I recently hired someone to help me manage my finances. Accounts payable and receivable, business expenses, bank accounts, tax information – it just became too much for me to handle myself. Yes, it was difficult to give someone else access to this information, but everything is much more organized and efficient now.
And after reading about this survey, I’m so glad I took that leap of faith.
In a survey of 600 small business owners, GoDaddy found that the majority of small businesses are still tracking finances the old-fashioned way – using a basic spreadsheet or handwriting information into a notebook. I really don’t have a problem with this as long as you have a system that works for you.
Here are the findings from the study that blew my mind…
Nearly one quarter of small business owners admit to not knowing if a client paid them, or they could see this happening.
Let me get this straight. You close a sale and provide the product or service that enables your business to exist, but you can’t keep track of whether or not you’ve been paid? And if you could see this as a potential problem, how do you not fix it?
Nearly one third of small business owners don’t set aside money for income tax purposes.
I’m no accountant, but I don’t think you need an accounting degree to realize this is a risky proposition. If you don’t set aside money for tax time and then realize that you don’t have enough money to pay your taxes, what exactly do you do? Beg for forgiveness?
Nearly three-quarters say they can “ballpark” what they owe, and 12 percent have no clue. Only 15 percent know exactly how much they owe.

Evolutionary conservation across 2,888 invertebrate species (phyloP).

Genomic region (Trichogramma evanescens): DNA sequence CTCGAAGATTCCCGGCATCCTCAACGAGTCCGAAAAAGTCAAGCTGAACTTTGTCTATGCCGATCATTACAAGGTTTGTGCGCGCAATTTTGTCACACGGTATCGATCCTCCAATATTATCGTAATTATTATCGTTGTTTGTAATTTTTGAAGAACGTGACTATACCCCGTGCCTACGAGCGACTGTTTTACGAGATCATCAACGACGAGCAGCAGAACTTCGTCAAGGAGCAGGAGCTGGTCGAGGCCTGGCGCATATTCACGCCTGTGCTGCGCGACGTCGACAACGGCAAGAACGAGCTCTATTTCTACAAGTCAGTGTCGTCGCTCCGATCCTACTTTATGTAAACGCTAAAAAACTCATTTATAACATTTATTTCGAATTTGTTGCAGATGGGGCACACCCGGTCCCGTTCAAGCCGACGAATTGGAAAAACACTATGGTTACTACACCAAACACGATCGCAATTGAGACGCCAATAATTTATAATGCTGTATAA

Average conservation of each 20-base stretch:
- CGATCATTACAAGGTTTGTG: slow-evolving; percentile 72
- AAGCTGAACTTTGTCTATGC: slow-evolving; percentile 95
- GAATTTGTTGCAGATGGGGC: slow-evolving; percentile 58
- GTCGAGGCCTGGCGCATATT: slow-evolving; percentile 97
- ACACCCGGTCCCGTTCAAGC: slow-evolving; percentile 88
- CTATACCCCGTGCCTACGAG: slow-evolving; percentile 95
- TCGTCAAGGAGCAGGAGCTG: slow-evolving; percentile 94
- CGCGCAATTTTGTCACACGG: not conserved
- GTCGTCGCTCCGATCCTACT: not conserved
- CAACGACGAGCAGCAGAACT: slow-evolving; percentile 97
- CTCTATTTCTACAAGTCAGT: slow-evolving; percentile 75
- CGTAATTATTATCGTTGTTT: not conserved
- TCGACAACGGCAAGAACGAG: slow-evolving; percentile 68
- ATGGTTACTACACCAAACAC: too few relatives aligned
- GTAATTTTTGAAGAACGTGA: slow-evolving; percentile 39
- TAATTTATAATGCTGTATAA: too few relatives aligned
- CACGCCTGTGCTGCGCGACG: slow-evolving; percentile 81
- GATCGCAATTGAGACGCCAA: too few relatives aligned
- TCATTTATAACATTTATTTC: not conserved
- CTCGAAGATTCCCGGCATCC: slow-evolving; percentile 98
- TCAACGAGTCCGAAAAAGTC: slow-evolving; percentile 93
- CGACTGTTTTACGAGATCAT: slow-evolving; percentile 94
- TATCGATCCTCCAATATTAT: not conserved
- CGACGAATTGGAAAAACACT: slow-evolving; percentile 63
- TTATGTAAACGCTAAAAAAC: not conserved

I can understand being a little unsure about your tax obligations during your first year of owning a small business. Maybe two years. But after that, you should be able to estimate more closely than being in the ballpark. How can you set an operational budget if you don’t know with any degree of certainty how much you need to pay for taxes?
This problem speaks to a bigger picture problem for most small businesses.
Yes, we as small business owners wear too many hats. But if you’re unable or unwilling to properly manage your company’s finances and tax information, you need to be willing to delegate the responsibility.
This is the kind of stuff that can’t be pushed to the back-burner. It could mean the life or death of your business, or at the very least, a time-consuming and stressful audit from your friends at the IRS.
I mentioned that I’ve delegated the management of my finances. I’ve also delegated website maintenance, blog posting and distribution, and many of the errands and tasks that Time Well Spent handles for our customers.
I can’t do everything myself. I have no desire to do everything myself. Neither should you, because your business will only suffer. And your head might just explode.
Honestly, my business is running more smoothly than ever, and I haven’t sacrificed revenue. Why? Because I learned to delegate and quickly realized how much more I could accomplish as a result.
If there are tasks and errands that you’d consider delegating so you can run your business more effectively, give us a call at Time Well Spent. If we can’t help you directly, we can refer you to professionals who we trust.
And remember, April 15 is quickly approaching. Please don’t let your business suffer due to a lack of preparation and organization!